However, it’s instructive to compare Rann’s trajectory with that of Geoff Gallop and Alan Carpenter, ignoring the temptation to regard WA as an exceptional case. Gallop’s government came to office on the back of the highest two-party vote of any of the five incoming governments under observation, but it uniquely flatlined when first up for re-election in 2005. A distorting factor here was the free kick Labor had received from One Nation preferences in 2001: Gallop did receive a fillip in 2005 on the primary vote, which was up from 37.3% to 41.9% (the only time WA Labor has topped 40% at a state or federal election since 1987). Nonetheless, the 2005 result undeniably stands out from the crowd, the conventional explanation for which is a creeping conservatism that has also seen Western Australia weaken for Labor federally.
That being so, it is notable that Rann’s result in 2010 was hardly better than what Alan Carpenter managed on far less friendly electoral turf for Labor in 2008, notwithstanding that Rann’s government did actually cling to office. This might have something to do with the fact that the WA Liberals had changed leaders on the eve of their campaign, or with the decline in federal Labor’s fortunes in the 16 months that separated the two elections. However, there seems equally strong grounds to blame Labor’s leadership issues in South Australia — namely the encumbrance of the Michelle Chantelois episode, and well-founded scepticism as to whether Rann would see out the ensuing term.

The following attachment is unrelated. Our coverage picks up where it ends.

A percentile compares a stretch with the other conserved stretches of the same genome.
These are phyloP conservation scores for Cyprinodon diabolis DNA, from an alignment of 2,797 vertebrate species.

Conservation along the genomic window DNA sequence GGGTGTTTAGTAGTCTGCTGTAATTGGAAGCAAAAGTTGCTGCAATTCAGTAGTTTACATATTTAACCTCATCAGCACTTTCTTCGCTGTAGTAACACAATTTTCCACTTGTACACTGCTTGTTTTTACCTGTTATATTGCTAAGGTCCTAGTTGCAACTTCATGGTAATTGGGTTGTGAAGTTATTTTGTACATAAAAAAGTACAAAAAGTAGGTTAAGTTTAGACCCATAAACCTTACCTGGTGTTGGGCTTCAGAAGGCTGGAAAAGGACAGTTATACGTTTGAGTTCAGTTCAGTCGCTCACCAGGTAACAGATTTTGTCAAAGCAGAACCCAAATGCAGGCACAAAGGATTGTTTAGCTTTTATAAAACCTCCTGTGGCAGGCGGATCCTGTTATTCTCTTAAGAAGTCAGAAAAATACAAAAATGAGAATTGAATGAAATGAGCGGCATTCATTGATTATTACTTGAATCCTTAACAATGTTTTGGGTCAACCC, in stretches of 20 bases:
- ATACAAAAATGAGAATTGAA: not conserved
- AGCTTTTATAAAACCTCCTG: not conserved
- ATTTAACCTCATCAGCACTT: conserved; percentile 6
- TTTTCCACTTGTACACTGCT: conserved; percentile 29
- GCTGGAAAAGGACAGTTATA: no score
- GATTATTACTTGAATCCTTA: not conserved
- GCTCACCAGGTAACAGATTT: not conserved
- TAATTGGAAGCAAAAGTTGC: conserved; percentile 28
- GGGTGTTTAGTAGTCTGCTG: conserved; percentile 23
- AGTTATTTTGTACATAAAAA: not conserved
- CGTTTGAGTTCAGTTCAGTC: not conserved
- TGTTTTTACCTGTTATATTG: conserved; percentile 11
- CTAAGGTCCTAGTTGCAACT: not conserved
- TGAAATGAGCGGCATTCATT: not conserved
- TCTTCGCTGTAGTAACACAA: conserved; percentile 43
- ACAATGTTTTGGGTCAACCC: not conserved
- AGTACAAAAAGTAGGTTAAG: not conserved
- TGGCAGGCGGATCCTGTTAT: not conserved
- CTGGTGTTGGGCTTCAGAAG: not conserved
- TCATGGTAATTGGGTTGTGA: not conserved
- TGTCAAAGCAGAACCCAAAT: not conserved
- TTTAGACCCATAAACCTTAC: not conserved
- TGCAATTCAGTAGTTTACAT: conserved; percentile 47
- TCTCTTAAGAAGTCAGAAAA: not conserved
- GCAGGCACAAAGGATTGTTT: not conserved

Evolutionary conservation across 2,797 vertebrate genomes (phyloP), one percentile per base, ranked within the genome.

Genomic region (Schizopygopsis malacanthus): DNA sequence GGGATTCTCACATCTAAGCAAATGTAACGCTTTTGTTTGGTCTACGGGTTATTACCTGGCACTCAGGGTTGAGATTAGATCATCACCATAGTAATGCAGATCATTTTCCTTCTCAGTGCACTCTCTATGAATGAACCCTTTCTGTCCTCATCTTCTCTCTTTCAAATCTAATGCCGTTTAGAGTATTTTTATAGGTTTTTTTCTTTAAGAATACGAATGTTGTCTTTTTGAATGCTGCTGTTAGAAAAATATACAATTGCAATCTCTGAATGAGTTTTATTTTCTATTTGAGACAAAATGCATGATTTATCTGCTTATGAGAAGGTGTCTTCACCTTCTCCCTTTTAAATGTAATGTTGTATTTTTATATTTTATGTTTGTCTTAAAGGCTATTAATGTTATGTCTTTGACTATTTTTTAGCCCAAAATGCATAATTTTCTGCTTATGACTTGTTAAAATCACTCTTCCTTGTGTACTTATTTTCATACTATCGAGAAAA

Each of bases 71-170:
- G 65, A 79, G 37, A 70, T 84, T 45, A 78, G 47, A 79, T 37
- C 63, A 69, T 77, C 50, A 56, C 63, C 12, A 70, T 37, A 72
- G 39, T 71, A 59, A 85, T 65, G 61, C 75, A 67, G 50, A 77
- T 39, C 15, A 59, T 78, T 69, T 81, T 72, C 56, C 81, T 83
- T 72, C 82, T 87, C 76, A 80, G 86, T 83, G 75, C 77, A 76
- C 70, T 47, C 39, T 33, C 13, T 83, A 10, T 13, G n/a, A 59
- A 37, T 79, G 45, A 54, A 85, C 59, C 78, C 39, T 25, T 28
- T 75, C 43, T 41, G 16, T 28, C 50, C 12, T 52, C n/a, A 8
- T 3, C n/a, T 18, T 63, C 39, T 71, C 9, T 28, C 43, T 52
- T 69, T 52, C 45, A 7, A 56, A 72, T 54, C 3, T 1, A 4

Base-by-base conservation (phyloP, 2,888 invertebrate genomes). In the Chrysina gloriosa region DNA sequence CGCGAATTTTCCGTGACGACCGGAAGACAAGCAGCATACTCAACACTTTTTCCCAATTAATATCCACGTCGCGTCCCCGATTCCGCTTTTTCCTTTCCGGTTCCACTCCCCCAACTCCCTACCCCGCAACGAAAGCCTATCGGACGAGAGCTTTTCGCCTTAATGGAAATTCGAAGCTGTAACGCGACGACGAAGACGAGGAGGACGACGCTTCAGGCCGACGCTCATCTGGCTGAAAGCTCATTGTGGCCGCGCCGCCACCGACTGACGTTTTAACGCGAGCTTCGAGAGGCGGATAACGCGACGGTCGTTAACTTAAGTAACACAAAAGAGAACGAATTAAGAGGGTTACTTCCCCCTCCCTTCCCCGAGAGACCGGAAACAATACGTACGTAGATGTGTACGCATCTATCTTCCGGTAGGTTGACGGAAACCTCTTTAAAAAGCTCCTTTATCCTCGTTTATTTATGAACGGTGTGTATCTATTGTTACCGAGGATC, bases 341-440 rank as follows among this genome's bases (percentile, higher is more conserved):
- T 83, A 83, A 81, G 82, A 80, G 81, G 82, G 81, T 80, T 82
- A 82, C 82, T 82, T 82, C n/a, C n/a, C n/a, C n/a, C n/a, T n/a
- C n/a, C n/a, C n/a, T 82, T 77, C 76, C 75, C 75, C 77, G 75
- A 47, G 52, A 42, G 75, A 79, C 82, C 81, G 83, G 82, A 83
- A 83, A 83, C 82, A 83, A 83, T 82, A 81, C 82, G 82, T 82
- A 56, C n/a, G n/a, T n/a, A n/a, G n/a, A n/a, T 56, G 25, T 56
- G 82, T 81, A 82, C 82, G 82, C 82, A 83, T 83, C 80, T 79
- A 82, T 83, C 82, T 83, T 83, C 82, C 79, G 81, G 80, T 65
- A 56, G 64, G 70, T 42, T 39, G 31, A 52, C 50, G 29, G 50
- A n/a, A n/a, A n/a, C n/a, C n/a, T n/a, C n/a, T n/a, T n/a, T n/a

Recent polling strengthens the argument that Rann has become a heavier weight for Labor than he has had a right to be. Not only has he recorded consistently big deficits against Liberal leader Isobel Redmond as preferred premier, he also trailed Jay Weatherill by 40% to 27% in a recent poll conducted by The Sunday Mail. Notwithstanding the bad reputation that leadership changes have acquired of late, Labor’s caucus and factional bigwigs were entitled to conclude that Rann’s extended victory lap had become an indulgence the government could no longer afford.